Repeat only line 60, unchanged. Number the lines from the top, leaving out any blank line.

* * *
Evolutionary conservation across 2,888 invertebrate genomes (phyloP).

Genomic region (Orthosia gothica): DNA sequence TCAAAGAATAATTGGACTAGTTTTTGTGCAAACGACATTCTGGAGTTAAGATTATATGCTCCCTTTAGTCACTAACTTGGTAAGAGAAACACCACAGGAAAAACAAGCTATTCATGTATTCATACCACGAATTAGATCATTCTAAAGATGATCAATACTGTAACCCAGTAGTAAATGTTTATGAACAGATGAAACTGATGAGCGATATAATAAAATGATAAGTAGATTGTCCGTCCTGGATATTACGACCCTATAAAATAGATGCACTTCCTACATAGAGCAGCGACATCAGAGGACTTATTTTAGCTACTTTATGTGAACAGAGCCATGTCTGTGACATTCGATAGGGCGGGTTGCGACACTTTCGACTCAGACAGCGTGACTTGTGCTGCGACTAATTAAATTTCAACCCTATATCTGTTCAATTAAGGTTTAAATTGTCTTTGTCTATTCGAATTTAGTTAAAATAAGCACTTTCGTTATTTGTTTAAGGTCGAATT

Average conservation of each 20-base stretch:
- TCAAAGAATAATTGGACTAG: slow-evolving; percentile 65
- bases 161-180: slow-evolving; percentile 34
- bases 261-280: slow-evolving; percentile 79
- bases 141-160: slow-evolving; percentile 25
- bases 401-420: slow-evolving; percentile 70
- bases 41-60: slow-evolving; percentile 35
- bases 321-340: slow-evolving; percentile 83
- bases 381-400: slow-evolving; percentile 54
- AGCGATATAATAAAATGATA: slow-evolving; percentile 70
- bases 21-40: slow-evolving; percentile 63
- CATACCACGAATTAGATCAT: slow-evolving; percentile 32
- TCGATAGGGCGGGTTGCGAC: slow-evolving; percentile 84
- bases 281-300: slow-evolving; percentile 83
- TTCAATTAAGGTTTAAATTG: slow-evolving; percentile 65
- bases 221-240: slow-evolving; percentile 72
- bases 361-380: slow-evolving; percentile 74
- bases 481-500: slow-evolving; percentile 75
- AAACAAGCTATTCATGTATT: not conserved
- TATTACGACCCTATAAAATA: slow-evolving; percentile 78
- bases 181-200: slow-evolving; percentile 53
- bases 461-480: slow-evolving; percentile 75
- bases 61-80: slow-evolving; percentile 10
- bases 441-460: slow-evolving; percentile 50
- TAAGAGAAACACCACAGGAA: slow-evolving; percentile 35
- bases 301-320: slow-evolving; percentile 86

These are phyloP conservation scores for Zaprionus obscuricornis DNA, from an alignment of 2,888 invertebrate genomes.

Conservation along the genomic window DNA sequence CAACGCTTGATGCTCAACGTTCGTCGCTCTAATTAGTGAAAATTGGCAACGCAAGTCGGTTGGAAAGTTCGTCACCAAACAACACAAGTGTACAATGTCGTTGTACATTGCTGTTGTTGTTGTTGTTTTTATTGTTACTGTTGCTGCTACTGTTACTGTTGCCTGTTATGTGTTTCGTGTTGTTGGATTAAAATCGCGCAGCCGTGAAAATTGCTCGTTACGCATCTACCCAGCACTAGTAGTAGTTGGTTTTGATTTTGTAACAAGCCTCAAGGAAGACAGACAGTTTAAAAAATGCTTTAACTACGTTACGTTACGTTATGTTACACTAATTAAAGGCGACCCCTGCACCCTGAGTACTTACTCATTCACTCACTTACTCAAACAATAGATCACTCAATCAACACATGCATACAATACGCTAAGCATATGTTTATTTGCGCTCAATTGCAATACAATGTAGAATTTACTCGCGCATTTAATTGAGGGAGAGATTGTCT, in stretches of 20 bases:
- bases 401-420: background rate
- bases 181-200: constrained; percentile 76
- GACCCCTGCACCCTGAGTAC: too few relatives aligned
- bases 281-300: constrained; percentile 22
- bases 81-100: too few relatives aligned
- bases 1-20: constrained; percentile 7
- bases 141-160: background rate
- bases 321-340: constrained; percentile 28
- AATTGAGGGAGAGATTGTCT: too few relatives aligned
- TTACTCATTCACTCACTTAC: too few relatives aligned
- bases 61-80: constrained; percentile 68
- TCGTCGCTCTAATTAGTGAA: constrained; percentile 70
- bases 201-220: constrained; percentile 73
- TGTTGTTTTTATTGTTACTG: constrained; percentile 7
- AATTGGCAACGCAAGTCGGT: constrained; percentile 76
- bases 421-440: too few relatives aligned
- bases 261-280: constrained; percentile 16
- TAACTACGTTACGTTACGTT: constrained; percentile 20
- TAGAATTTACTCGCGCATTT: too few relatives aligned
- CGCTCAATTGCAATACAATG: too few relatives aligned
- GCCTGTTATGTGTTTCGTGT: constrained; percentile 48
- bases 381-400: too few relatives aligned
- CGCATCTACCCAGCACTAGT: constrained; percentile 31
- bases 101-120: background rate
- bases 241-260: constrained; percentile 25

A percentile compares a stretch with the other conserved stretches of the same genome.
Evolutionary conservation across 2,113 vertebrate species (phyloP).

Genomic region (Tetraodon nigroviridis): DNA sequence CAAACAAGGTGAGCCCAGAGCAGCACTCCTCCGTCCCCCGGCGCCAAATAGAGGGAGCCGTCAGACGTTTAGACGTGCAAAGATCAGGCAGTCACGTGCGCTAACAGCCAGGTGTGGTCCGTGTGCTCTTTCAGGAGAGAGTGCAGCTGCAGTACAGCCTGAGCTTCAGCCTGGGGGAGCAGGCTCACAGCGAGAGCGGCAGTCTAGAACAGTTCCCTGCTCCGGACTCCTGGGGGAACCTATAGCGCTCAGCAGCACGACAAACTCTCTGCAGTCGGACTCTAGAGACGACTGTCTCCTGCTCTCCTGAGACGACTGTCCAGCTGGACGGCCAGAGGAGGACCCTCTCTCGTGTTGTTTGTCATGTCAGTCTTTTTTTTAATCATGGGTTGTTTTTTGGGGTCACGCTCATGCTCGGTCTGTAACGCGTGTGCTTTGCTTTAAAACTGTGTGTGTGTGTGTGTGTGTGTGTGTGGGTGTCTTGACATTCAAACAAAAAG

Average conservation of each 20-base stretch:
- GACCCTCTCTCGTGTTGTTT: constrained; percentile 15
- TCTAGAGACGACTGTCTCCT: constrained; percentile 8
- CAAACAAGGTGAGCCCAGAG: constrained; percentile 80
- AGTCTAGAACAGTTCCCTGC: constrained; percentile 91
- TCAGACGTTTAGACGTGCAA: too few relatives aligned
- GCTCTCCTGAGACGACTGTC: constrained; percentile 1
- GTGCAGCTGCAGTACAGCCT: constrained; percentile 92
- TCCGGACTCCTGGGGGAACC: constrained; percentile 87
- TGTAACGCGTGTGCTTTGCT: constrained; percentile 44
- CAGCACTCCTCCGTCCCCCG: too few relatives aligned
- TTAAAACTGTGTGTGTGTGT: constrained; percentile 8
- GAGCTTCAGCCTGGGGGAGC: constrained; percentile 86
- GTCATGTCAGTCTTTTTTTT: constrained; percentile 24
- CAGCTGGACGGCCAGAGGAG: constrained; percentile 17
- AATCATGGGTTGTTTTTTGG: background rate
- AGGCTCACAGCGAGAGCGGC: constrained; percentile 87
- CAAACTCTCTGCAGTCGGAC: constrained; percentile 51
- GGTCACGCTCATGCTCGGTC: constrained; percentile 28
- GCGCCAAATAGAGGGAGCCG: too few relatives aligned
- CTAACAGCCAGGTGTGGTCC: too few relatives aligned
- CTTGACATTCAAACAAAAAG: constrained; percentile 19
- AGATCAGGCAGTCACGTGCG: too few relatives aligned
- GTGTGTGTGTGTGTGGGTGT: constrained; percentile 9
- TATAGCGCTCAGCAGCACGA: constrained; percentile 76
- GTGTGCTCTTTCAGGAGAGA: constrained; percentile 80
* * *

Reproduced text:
- GACCCTCTCTCGTGTTGTTT: constrained; percentile 15